In May, we started watching the Bible Series again. This time with our church family at Grace. I wanted to share a few reflections on each episode.
There is much said about prophecy in this episode, particularly the prophecy that the Messiah would come and that His coming would be accompanied by a sign. I find it interesting that it is the magi coming from a distant eastern land who are asking about the sign that they saw in reference to the Old Testament prophecies. This indicates two things for us about God. He was never only the God of the Hebrew people. He has always been the God of all people. Furthermore, people in distant lands somehow had access to the Old Testament Scriptures. This probably had something to do with the various exiles of the Hebrew people. By this time, ten tribes had even been lost and only those who were considered to be Jews remained. Though we are tempted to see this a bad news, it is proved that God was working all things together for His glory throughout the whole world. As a result, easterners came seeking the Messiah because of the predicted sign before the Jews even recognized what was happening. God is interested in revealing His plan, not concealing it. He has made known exactly what He is doing through redemptive history. He has done so in Scripture. Here are the prophecies that are referred to in this episode:
Genesis 49:10, “The scepter will not depart from Judah
or the staff from between his feet
until He whose right it is comes
and the obedience of the peoples belongs to Him.”
Numbers 24:17, “I see him, but not now;
I perceive him, but not near.
A star will come from Jacob,
and a scepter will arise from Israel.
He will smash the forehead of Moab
and strike down all the Shethites.”
Isaiah 7:14, “Therefore, the Lord Himself will give you a sign: The virgin will conceive, have a son, and name him Immanuel.”
Micah 5:2, “Bethlehem Ephrathah,
you are small among the clans of Judah;
One will come from you
to be ruler over Israel for Me.
His origin is from antiquity,
Specific prophecies were written at least 1,500 years before the coming of Christ (spoken before this since the time of Adam and Eve, Genesis 3:15) and Israel was reminded over and over again that there would be a king reigning forever whose origin is from antiquity, from eternity. Even in the book of Job, which was written 600 years before the book of Genesis, Job, who probably lived after the flood but before Abraham, that God will testify on Job’s behalf before God (Job 16:18-19) and Job longs to know this redeemer, who is merciful (Job 23:1-7). God has not hidden His plan.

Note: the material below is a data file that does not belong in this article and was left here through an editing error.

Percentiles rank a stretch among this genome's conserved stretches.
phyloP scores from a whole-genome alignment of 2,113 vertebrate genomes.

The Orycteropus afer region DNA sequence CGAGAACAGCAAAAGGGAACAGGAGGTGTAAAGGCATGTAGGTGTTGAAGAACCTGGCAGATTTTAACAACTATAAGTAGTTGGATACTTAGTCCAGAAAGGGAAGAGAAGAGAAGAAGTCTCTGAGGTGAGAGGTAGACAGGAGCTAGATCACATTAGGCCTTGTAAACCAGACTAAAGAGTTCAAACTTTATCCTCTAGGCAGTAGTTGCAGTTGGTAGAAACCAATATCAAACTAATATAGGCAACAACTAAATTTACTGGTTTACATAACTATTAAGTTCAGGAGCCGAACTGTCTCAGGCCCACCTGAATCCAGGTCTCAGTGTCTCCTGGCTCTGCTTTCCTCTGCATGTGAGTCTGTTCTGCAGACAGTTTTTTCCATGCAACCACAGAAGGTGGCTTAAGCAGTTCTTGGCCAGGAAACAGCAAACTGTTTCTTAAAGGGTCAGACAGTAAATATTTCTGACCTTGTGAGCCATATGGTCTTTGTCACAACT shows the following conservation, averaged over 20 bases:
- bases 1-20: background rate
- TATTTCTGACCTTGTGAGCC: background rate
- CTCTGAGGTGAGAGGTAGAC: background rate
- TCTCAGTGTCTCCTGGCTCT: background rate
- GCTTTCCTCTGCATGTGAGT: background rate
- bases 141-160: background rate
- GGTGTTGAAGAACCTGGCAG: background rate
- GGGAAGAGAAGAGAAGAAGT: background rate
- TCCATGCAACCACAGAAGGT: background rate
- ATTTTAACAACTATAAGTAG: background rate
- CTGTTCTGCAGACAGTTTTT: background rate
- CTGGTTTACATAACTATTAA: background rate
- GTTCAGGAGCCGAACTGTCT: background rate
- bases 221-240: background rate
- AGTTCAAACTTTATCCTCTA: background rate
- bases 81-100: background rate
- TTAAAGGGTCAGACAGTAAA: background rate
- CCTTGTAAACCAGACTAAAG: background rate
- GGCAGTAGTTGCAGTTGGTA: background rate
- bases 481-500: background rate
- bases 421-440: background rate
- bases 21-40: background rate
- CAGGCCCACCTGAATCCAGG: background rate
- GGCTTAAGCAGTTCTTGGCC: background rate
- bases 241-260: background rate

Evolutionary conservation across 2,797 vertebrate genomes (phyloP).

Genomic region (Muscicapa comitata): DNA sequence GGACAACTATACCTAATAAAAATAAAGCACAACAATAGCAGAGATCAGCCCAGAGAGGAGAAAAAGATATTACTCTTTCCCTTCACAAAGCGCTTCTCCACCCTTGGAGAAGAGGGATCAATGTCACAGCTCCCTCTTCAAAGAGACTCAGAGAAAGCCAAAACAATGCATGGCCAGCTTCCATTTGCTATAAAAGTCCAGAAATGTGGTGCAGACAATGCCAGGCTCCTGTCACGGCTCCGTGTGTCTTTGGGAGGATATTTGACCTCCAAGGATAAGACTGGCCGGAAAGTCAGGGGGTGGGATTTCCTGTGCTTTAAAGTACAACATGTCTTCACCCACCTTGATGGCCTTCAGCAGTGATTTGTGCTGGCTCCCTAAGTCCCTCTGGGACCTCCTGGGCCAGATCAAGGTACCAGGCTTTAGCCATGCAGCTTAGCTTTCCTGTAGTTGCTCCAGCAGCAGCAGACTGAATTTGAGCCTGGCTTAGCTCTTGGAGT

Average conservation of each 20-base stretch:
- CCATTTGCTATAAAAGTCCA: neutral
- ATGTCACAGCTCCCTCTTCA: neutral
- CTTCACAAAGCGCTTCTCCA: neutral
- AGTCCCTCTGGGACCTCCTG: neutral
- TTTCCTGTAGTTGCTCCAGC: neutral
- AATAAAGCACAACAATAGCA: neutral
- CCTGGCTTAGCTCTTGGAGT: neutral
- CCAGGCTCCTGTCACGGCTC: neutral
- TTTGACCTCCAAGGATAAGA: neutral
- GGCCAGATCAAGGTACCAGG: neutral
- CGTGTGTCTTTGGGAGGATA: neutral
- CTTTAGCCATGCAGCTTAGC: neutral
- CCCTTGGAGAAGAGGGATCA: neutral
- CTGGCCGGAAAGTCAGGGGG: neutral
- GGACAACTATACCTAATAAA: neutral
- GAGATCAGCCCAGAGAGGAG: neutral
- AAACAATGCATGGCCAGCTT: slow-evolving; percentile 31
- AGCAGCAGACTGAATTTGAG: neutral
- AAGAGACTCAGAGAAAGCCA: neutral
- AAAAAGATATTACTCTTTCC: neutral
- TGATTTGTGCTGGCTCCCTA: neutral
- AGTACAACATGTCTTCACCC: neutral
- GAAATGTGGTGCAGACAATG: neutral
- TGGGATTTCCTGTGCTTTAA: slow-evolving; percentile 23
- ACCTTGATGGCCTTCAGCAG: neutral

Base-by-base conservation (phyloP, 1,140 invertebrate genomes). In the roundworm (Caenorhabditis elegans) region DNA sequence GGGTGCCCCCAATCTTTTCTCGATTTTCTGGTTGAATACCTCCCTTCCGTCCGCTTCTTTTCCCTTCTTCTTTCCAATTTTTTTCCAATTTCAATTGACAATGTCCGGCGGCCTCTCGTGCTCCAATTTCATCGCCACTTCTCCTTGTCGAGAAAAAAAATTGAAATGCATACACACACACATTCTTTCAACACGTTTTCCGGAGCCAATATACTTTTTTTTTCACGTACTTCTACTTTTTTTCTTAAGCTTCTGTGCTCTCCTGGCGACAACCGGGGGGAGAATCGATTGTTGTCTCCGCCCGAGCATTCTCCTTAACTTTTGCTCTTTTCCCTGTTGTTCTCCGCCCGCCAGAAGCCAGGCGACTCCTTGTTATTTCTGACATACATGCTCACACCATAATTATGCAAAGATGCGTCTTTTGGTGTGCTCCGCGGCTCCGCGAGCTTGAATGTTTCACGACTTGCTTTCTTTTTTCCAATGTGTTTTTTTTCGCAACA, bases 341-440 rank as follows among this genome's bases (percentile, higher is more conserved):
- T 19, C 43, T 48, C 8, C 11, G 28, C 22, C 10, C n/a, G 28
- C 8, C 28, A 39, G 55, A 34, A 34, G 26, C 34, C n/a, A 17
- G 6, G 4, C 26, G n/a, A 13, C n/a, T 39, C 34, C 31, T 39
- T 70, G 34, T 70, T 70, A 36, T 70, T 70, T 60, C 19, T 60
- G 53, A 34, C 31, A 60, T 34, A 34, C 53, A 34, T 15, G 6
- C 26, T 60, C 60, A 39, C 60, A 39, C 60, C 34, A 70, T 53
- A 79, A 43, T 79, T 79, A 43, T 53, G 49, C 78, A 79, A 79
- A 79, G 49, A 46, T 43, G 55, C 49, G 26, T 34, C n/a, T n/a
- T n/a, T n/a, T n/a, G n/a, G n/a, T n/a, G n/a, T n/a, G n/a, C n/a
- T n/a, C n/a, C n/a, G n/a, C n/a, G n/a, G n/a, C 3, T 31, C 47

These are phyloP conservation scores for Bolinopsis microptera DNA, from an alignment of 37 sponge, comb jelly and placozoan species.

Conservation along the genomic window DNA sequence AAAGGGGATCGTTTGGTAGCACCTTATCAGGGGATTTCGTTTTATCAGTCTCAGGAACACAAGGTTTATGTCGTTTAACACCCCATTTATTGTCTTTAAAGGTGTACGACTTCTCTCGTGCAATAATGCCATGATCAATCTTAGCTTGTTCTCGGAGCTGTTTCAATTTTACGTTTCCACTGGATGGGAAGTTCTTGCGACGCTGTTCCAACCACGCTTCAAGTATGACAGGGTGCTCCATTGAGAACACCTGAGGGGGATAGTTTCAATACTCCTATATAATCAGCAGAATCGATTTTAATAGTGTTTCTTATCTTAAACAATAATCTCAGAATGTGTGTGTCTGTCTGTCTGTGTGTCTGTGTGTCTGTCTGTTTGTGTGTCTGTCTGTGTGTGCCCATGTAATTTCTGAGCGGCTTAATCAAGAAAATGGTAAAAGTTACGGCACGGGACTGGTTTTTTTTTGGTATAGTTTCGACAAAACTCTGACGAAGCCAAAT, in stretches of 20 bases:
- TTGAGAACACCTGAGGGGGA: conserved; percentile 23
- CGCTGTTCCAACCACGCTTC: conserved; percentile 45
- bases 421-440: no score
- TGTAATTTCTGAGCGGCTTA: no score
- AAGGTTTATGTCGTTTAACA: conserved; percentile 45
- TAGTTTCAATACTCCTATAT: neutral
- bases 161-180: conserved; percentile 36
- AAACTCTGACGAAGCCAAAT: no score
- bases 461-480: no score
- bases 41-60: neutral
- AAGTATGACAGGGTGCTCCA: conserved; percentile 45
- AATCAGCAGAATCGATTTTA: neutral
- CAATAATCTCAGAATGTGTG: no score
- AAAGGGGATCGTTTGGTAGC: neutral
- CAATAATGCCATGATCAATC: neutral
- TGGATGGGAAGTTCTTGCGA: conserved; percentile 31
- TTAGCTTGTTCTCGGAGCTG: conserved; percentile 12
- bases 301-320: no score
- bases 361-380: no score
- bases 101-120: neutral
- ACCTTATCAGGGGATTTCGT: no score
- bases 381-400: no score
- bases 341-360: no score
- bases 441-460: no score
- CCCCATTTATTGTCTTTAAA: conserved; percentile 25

Mary and Joseph probably lived in Bethlehem with Jesus for a couple of years before the Magi arrived and they fled to Egypt. Not everything happened in such a short period of time and we don’t usually think about Jesus in His terrible twos. Because Jesus is perfect, we can presume that He wasn’t the same as every other two years old.
The revolt following Herod’s death is not recorded in Scripture, but it is recorded in the Roman history of the Jews. Josephus recounts that those who revolted were still angry about the golden eagle that rested upon the temple. Rome really did deal as severely with the revolution as depicted in this episode. This helps us to get a sense of the context of Jesus’ ministry. He grew up in this type of environment. The Jews really did hate the Romans. The Romans considered the Jews to be a nuisance and struggled to keep peace in the region. This region was more hostile than most because of the Jewish zealots.
Were the temptations designed, as suggested in this episode, to prepare Jesus for the challenges to come? If not, why the temptations? Scripture does not give us a specific reason. I presume, since Christ was led into the wilderness for the specific purpose of being tempted (Matthew 4:1), that it was to prove Christ’s authority over sin and to make evident His righteous character to us, unrighteous people prone to sin. God did everything to provide us sufficient reason to believe in Christ and receive redemption, yet most reject Him and His righteousness even in spite of everything God did to ensure that we could draw no other conclusion than that Christ is the Messiah and the necessary mediator.
Why are we so prone to have a low view of God and a high view of self? Even in the series, Jesus is quoted as saying, “I worship God, my God, and serve Him only.” In Scripture, we see two things. Satan tempts Jesus and Jesus replies, “It is written, ‘ you shall not put the Lord your God to the test’” (Matthew 4:7). After the final temptation, Jesus replied, “You shall worship the Lord your God, and serve Him only’” (Matthew 4:10). Jesus claimed to be God and then claimed that Satan was a subject of God. Satan had no power and no influence, here. Jesus not only would not be swayed, but He could not be swayed. So many see Jesus as a good teacher or one who died for people, but not really having all authority. Jesus is greater than what the world has made of Him. What surprises me often is how little so many churches have made of Christ. The reality, He is everything. All of history proclaims Him. He proved His authority. By this authority, He alone gifts faith and imputes His righteousness, that we might have life in Him. He is preeminent. Why do we continue to make much of ourselves as if we deserved everything we want. That is the promise of Satan (Matthew 4:9), and he doesn’t even have the kind of authority to promise all things as he does. Life is only found in Christ, and we should have no doubts about that with the lengths God has gone to ensure that we have every reason to believe. In our disbelief, we prove our unrighteousness and our inability and our shortfalleness. Who will rescue us? Only Jesus.